I thought I’d catch you up on my whereabouts. I arrived in Lima on Wednesday, January 12th.
My trip is going wonderfully well so far. In Lima I visited their Museum of the Nation, which was one of the best museums that I’ve ever seen. I’m going back there when I finish seeing all the ruins of all the old cultures. I bought a wonderful book on Andean art that explains all the political ramifications of the art. It also points out that the first large culture that influenced a lot of Peru was the Chavin from 1200 to 300 BC!
There were many more and the Incas were the latest before the conquest, and the biggest, extending, as you probably know from Quito, Ecuador to Santiago, Chile. It is amazing to read a scholar’s view of the political messages in the arts.
I visited a Chumu ruin (800-1200 AD) and then went on to Huaraz, way up in the mountains. I am now in Huaraz at over 10,000 feet elevation—yes, you can feel it when you try to walk fast. (Denver is 5000, Mexico City is 7200)
Yesterday I went to see the oldest ruins in Peru, the Chavin de Huarta. These were inhabited from 1200 to 300 BC. There was quite a lot to see including many heads (there were 50 originally) that were posted on a processional wall which started with a man-like look and gradually changed to a ferocious animal head with fangs. The book said that this was meant to portray hallucinogenic illusion. One of the heads (I really think it was an original) was in my hotel in Barranca, the Hotel Chavin. It was placed on the floor of a landing right next to my room! I had already seen three of them at the museum in Lima.
I went on a small tour bus to the ruins. It took from 8 AM to 6:30 PM. At first the sun shone, but it got more and more rainy (misty) and overcast. The road was muddy and one lane with turnouts for meeting oncoming traffic, including big buses. Not too comforting, but luckily I couldn’t see the road.
On the bus I met a Peruvian/American woman that was from this town; in fact, her sister was the tour guide. She lives in Albuquerque with her husband and two children. She met and married her husband in Peru when he was in the Peace Corp 20 years ago.
My itinerary is to work my way north—Casma, Trujuillo, Cajamarca, Puira and then fly back to Lima. Then go south—several stops (including the Nazca lines) and end in Arequipa. There on Feb. 20th my friend, Jeanne Johnson, will join me. We will spend six days in Arequipa (second largest city and very nice, I read) and then fly to Cusco. She will fly back to Lima and home on the 7th of March and I will stay longer in Cusco, going around and about including Lake Titicaca and also a jungle trip. Then I plan to go to Ayacucho and Huancayo and back to Lima and home on April 12th. At least those are my plans now.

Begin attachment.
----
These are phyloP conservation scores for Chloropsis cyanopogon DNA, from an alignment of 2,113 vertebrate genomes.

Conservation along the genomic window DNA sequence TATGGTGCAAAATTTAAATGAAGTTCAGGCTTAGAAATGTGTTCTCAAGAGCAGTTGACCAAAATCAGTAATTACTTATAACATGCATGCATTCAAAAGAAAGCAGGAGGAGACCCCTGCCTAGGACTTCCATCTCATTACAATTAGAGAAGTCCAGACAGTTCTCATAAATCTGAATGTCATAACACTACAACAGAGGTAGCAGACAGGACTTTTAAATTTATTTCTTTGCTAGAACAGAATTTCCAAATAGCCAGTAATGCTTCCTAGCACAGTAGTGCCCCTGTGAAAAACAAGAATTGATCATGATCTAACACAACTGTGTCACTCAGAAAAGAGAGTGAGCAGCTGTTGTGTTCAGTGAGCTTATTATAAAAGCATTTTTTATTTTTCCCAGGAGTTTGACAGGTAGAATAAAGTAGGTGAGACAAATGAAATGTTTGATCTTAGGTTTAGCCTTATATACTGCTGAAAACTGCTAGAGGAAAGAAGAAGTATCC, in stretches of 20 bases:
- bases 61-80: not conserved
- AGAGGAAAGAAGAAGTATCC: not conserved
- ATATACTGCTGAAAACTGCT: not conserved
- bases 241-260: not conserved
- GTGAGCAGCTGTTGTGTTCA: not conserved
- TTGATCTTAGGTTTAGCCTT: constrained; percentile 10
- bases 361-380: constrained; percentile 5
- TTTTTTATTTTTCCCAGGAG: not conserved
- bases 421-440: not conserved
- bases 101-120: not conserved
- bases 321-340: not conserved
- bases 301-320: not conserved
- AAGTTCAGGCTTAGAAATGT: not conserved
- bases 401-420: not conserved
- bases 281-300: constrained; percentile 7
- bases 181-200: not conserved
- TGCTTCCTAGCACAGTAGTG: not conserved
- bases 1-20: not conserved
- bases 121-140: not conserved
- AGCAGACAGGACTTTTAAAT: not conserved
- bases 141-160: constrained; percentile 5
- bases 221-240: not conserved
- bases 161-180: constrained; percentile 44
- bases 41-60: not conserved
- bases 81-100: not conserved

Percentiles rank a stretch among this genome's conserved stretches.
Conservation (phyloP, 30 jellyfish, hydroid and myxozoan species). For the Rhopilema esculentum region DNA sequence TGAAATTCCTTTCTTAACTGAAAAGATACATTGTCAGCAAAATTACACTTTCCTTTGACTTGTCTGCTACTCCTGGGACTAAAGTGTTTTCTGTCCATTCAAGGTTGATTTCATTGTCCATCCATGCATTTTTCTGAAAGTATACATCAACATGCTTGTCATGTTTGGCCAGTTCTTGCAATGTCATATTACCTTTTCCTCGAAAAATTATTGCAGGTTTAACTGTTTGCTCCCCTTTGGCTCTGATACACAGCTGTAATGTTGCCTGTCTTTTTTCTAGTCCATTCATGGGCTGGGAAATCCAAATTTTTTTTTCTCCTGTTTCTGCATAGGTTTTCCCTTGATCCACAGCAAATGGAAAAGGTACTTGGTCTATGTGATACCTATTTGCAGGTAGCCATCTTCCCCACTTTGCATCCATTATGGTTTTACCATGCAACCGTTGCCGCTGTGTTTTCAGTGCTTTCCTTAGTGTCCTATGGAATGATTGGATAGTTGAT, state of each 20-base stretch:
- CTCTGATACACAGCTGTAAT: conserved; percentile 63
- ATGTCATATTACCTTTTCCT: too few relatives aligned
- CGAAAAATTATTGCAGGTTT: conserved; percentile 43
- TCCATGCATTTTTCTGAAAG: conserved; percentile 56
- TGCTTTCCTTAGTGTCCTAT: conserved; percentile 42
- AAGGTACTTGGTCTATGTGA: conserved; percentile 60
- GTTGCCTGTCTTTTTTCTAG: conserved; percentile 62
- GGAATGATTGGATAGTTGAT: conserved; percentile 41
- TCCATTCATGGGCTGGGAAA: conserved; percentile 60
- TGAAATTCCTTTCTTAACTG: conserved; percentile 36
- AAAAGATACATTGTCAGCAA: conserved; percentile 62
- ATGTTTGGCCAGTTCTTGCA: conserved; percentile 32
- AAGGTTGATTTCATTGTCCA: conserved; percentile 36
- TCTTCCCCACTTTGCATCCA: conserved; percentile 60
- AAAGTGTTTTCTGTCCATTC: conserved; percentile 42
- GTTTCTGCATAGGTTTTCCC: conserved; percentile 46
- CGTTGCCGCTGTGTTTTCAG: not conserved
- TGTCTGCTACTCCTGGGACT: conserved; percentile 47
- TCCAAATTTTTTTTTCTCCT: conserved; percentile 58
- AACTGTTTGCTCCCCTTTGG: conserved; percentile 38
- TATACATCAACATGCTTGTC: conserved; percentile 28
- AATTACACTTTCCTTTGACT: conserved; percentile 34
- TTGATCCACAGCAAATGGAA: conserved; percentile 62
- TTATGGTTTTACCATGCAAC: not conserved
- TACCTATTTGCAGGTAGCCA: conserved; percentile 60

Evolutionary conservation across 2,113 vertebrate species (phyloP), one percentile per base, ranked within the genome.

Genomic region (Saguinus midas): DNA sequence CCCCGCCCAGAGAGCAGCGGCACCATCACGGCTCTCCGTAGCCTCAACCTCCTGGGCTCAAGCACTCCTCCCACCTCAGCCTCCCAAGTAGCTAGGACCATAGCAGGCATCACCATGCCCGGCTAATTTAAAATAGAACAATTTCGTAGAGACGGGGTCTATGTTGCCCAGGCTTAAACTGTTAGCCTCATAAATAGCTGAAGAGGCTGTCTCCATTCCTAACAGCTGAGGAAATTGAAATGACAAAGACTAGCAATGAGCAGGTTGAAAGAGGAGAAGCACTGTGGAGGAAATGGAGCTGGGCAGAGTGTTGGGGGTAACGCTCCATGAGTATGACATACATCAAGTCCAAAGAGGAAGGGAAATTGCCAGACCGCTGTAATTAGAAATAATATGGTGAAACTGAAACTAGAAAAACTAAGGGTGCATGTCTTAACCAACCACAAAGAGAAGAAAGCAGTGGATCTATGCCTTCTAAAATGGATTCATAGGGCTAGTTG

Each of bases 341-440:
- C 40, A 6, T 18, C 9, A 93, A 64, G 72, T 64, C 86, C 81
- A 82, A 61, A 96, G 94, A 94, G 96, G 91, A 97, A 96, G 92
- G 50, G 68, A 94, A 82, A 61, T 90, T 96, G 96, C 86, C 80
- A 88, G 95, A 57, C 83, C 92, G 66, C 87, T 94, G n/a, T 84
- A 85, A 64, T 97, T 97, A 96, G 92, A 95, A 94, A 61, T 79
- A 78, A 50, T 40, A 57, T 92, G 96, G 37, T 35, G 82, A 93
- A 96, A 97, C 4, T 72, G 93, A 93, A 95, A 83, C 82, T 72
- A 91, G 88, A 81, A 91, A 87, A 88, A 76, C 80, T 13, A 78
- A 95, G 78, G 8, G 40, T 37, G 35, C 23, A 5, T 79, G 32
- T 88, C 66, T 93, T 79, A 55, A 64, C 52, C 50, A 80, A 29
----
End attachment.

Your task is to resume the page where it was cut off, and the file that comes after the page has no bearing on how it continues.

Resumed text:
The coastal cities are warm, but about perfect—highs of 75-80. The mountains, like Huaraz, are cool but not cold—probably highs of 70 if it’s sunny, and lows of 50. But it is rainy, especially in the afternoon.
Yesterday I had a lovely day driving in a taxi out of town to get really good view and pictures of the Andes. They are so beautiful with their snowcaps, especially with the sun shining on them. On the way back I treated the driver to lunch and we ate cuy, which is guinea pig. It wasn’t very good, but I think it wasn’t well prepared as the skin was tough and it was cold. I think it had been prepared much earlier and sat around. Anyway, it was interesting.
When I took the bus from Barranca to Huaraz a man got on at the next town and gave a sermon–speech—about morals and health. Then he whipped out some health magazines and passed them around—I assume that he sold them, or maybe gave them away? Then he got off again.
There seem to be few Americans here, but lots of Europeans (young people into trekking) and some Argentines. Some Swiss girls told me that tourism was down because KLM was not flying to Quito, Ecuador, because of the volcano and ash. And lots of people go there first and then come here.
The city of Huaraz is not especially pretty because it was pretty much rebuilt after an earthquake in 1946. Near here they have had several disasters—called aluviums–which are from too much rain eventually causing a huge landslide (like Venezuela), which in 1970 buried 70,000 people here!
There seem to be Internet facilities in every small place, so you’ll hear again. Hope you’re all fine—I’m enjoying my trip!